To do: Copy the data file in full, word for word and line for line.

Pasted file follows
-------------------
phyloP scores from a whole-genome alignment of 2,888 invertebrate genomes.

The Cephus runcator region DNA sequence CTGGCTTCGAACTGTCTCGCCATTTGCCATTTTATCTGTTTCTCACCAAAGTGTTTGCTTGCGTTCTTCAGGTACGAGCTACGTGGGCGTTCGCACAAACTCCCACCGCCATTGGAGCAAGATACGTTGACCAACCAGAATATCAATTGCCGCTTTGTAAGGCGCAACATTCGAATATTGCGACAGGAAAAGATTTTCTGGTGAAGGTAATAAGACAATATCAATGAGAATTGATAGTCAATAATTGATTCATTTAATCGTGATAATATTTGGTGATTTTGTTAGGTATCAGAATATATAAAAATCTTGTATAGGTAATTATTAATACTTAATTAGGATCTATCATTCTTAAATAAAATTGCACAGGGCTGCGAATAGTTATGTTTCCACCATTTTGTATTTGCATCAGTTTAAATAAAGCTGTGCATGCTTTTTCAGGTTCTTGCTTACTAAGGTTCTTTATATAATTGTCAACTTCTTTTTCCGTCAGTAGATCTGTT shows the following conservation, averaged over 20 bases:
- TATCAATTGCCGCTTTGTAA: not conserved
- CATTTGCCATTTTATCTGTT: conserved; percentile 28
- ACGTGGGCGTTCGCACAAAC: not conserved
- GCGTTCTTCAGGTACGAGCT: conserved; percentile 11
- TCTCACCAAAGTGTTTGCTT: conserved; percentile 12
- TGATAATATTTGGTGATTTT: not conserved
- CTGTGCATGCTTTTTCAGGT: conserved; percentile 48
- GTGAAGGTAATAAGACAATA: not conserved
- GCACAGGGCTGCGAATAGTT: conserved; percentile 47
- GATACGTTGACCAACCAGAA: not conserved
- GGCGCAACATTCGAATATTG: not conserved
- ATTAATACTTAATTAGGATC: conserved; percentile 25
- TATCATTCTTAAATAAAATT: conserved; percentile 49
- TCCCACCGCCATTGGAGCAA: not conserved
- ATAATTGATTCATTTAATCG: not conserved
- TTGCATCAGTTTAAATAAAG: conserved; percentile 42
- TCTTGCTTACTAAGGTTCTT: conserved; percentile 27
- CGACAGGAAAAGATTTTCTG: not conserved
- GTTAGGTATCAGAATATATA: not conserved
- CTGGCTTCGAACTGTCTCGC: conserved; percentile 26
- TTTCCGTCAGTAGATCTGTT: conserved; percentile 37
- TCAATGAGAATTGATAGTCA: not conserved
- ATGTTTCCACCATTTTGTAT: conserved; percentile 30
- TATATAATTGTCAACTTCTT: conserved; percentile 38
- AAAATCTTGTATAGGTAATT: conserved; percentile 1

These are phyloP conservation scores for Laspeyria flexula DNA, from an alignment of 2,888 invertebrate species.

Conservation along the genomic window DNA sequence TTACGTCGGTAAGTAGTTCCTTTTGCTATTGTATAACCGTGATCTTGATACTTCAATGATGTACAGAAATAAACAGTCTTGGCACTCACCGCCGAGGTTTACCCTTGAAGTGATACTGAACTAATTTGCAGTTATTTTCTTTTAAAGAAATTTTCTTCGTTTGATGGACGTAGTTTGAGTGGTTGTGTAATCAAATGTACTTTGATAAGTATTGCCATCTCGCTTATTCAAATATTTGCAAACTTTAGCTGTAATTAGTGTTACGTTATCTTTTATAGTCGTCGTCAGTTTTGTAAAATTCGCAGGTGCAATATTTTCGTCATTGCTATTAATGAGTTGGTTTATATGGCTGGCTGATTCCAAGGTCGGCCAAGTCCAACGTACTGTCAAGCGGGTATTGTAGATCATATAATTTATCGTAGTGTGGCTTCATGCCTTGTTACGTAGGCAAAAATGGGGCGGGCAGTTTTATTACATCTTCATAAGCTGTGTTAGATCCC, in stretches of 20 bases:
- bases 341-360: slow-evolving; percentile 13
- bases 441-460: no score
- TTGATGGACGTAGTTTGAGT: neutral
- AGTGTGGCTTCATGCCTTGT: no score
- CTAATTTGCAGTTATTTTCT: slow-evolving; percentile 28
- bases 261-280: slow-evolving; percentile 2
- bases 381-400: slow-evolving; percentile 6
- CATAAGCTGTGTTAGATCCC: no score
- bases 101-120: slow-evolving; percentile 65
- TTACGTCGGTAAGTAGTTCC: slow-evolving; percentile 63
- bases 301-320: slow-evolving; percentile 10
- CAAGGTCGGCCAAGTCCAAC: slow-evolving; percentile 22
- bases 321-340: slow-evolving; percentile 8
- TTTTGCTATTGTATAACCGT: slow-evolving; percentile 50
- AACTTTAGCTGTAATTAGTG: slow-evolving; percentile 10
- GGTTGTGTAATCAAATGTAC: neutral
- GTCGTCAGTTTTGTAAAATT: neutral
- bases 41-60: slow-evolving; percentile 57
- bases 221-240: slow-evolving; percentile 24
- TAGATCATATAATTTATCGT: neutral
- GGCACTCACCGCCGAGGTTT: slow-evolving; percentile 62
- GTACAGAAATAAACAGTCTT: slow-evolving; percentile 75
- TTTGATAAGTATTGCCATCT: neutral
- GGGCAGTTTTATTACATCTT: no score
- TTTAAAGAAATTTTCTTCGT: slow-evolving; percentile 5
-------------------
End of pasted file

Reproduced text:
phyloP scores from a whole-genome alignment of 2,888 invertebrate genomes.

The Cephus runcator region DNA sequence CTGGCTTCGAACTGTCTCGCCATTTGCCATTTTATCTGTTTCTCACCAAAGTGTTTGCTTGCGTTCTTCAGGTACGAGCTACGTGGGCGTTCGCACAAACTCCCACCGCCATTGGAGCAAGATACGTTGACCAACCAGAATATCAATTGCCGCTTTGTAAGGCGCAACATTCGAATATTGCGACAGGAAAAGATTTTCTGGTGAAGGTAATAAGACAATATCAATGAGAATTGATAGTCAATAATTGATTCATTTAATCGTGATAATATTTGGTGATTTTGTTAGGTATCAGAATATATAAAAATCTTGTATAGGTAATTATTAATACTTAATTAGGATCTATCATTCTTAAATAAAATTGCACAGGGCTGCGAATAGTTATGTTTCCACCATTTTGTATTTGCATCAGTTTAAATAAAGCTGTGCATGCTTTTTCAGGTTCTTGCTTACTAAGGTTCTTTATATAATTGTCAACTTCTTTTTCCGTCAGTAGATCTGTT shows the following conservation, averaged over 20 bases:
- TATCAATTGCCGCTTTGTAA: not conserved
- CATTTGCCATTTTATCTGTT: conserved; percentile 28
- ACGTGGGCGTTCGCACAAAC: not conserved
- GCGTTCTTCAGGTACGAGCT: conserved; percentile 11
- TCTCACCAAAGTGTTTGCTT: conserved; percentile 12
- TGATAATATTTGGTGATTTT: not conserved
- CTGTGCATGCTTTTTCAGGT: conserved; percentile 48
- GTGAAGGTAATAAGACAATA: not conserved
- GCACAGGGCTGCGAATAGTT: conserved; percentile 47
- GATACGTTGACCAACCAGAA: not conserved
- GGCGCAACATTCGAATATTG: not conserved
- ATTAATACTTAATTAGGATC: conserved; percentile 25
- TATCATTCTTAAATAAAATT: conserved; percentile 49
- TCCCACCGCCATTGGAGCAA: not conserved
- ATAATTGATTCATTTAATCG: not conserved
- TTGCATCAGTTTAAATAAAG: conserved; percentile 42
- TCTTGCTTACTAAGGTTCTT: conserved; percentile 27
- CGACAGGAAAAGATTTTCTG: not conserved
- GTTAGGTATCAGAATATATA: not conserved
- CTGGCTTCGAACTGTCTCGC: conserved; percentile 26
- TTTCCGTCAGTAGATCTGTT: conserved; percentile 37
- TCAATGAGAATTGATAGTCA: not conserved
- ATGTTTCCACCATTTTGTAT: conserved; percentile 30
- TATATAATTGTCAACTTCTT: conserved; percentile 38
- AAAATCTTGTATAGGTAATT: conserved; percentile 1

These are phyloP conservation scores for Laspeyria flexula DNA, from an alignment of 2,888 invertebrate species.

Conservation along the genomic window DNA sequence TTACGTCGGTAAGTAGTTCCTTTTGCTATTGTATAACCGTGATCTTGATACTTCAATGATGTACAGAAATAAACAGTCTTGGCACTCACCGCCGAGGTTTACCCTTGAAGTGATACTGAACTAATTTGCAGTTATTTTCTTTTAAAGAAATTTTCTTCGTTTGATGGACGTAGTTTGAGTGGTTGTGTAATCAAATGTACTTTGATAAGTATTGCCATCTCGCTTATTCAAATATTTGCAAACTTTAGCTGTAATTAGTGTTACGTTATCTTTTATAGTCGTCGTCAGTTTTGTAAAATTCGCAGGTGCAATATTTTCGTCATTGCTATTAATGAGTTGGTTTATATGGCTGGCTGATTCCAAGGTCGGCCAAGTCCAACGTACTGTCAAGCGGGTATTGTAGATCATATAATTTATCGTAGTGTGGCTTCATGCCTTGTTACGTAGGCAAAAATGGGGCGGGCAGTTTTATTACATCTTCATAAGCTGTGTTAGATCCC, in stretches of 20 bases:
- bases 341-360: slow-evolving; percentile 13
- bases 441-460: no score
- TTGATGGACGTAGTTTGAGT: neutral
- AGTGTGGCTTCATGCCTTGT: no score
- CTAATTTGCAGTTATTTTCT: slow-evolving; percentile 28
- bases 261-280: slow-evolving; percentile 2
- bases 381-400: slow-evolving; percentile 6
- CATAAGCTGTGTTAGATCCC: no score
- bases 101-120: slow-evolving; percentile 65
- TTACGTCGGTAAGTAGTTCC: slow-evolving; percentile 63
- bases 301-320: slow-evolving; percentile 10
- CAAGGTCGGCCAAGTCCAAC: slow-evolving; percentile 22
- bases 321-340: slow-evolving; percentile 8
- TTTTGCTATTGTATAACCGT: slow-evolving; percentile 50
- AACTTTAGCTGTAATTAGTG: slow-evolving; percentile 10
- GGTTGTGTAATCAAATGTAC: neutral
- GTCGTCAGTTTTGTAAAATT: neutral
- bases 41-60: slow-evolving; percentile 57
- bases 221-240: slow-evolving; percentile 24
- TAGATCATATAATTTATCGT: neutral
- GGCACTCACCGCCGAGGTTT: slow-evolving; percentile 62
- GTACAGAAATAAACAGTCTT: slow-evolving; percentile 75
- TTTGATAAGTATTGCCATCT: neutral
- GGGCAGTTTTATTACATCTT: no score
- TTTAAAGAAATTTTCTTCGT: slow-evolving; percentile 5